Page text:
PORTFOLIO 

Gardens of Meditation and Solace

  
When located in a personal space, a meditative garden will best support the use of alternative and complimentary therapy.   The space should be small, quiet and removed of any distracting activities.  The garden offers refuge, sitting between the challenges of contemporary life and the distractions of the home.  The goal is to create a scenario that allows  the owner and visitors to reach a meditative mind without awareness or formal approach.   The larger site is separated into smaller isolated zones using different elements to enliven each of the senses.   A minimalist garden offers low maintenance and order with simple lines, little ornamentation, and restrictive planting.  Materials  for the project need to be immaculate in finish and hardscaping will be kept pristine.   Plants have been limited to the selection of eight species planted in repetitive groups, softening  the design without detracting from the clean structure. The site’s landscape architecture was inspired by the work of the masterful Japanese designer, Tado Ando. His spaces are created in relation to their natural context, with nature being the focus.   He treats water and light as if they were living things .  Combining these two elements with a subtle sensitivity can make us feel as though we are more alive.   A home should be a sanctuary where one can reflect on their life. With this project, we are striving to give the everyday rituals of daily life a greater  sense of quality.  The home and it’s multiple gardens favor the quiet without relying on purity alone.   Curves, when present, are at most a necessity dictated by the situation. Material selections, primarily of iron, concrete, and glass, are representative of the 20th century.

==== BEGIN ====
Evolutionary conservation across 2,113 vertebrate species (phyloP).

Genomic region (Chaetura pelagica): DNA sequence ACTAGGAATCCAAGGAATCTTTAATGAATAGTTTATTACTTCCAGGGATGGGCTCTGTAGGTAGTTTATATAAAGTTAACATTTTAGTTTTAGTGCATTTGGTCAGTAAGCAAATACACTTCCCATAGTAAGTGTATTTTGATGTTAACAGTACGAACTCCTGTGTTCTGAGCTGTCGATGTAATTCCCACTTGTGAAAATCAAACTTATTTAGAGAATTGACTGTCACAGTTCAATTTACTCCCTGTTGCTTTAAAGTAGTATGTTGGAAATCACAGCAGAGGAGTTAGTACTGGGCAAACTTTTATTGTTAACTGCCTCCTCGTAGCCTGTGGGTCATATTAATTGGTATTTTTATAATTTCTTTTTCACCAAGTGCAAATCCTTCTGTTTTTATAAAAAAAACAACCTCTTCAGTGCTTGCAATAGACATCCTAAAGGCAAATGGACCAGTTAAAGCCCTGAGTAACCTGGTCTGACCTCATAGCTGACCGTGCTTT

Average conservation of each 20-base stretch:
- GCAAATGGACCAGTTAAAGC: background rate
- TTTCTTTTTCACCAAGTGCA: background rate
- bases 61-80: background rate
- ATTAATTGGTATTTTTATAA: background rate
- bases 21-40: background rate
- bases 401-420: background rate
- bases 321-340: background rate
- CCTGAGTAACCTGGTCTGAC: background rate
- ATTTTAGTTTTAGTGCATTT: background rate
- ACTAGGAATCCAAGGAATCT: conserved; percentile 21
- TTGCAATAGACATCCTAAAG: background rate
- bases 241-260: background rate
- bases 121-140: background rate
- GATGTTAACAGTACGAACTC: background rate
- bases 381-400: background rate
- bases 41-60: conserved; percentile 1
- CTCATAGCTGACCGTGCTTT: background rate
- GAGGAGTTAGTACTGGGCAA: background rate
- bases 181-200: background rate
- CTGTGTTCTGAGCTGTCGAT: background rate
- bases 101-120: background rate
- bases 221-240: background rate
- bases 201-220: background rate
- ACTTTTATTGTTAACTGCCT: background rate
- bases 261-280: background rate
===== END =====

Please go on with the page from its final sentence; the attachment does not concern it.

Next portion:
The Role of Water

  
Water brings many qualities to a garden of any size, but may be most important to a smaller urban space.  The sound of  moving water helps block out inevitable and persistent background noise from the street, enveloping the outdoor space in a calming aural blanket.  Care should be taken to find the ideal level of sound.  Too much can be an intrusion in its own right.  Being in the presence of natural sounds  such as birdsong  and water is closer to the original practice of meditation.   Water was  a central theme for this project.  Beginning at the entry way, a u-shaped pool  interacts with living spaces  before merging into the landscape on one side and into a waterfall on another. A deck running parallel with the pool provides a semi outdoor seating area with iconic lighting selections.  Finally, an exposed concrete stairway leads down to a waterfall  flanked by modern fireplaces that provide an attractive kinetic light.  Here, sound insulation by walls  and floors is  achieved using the inherent mass  and damping qualities of concrete.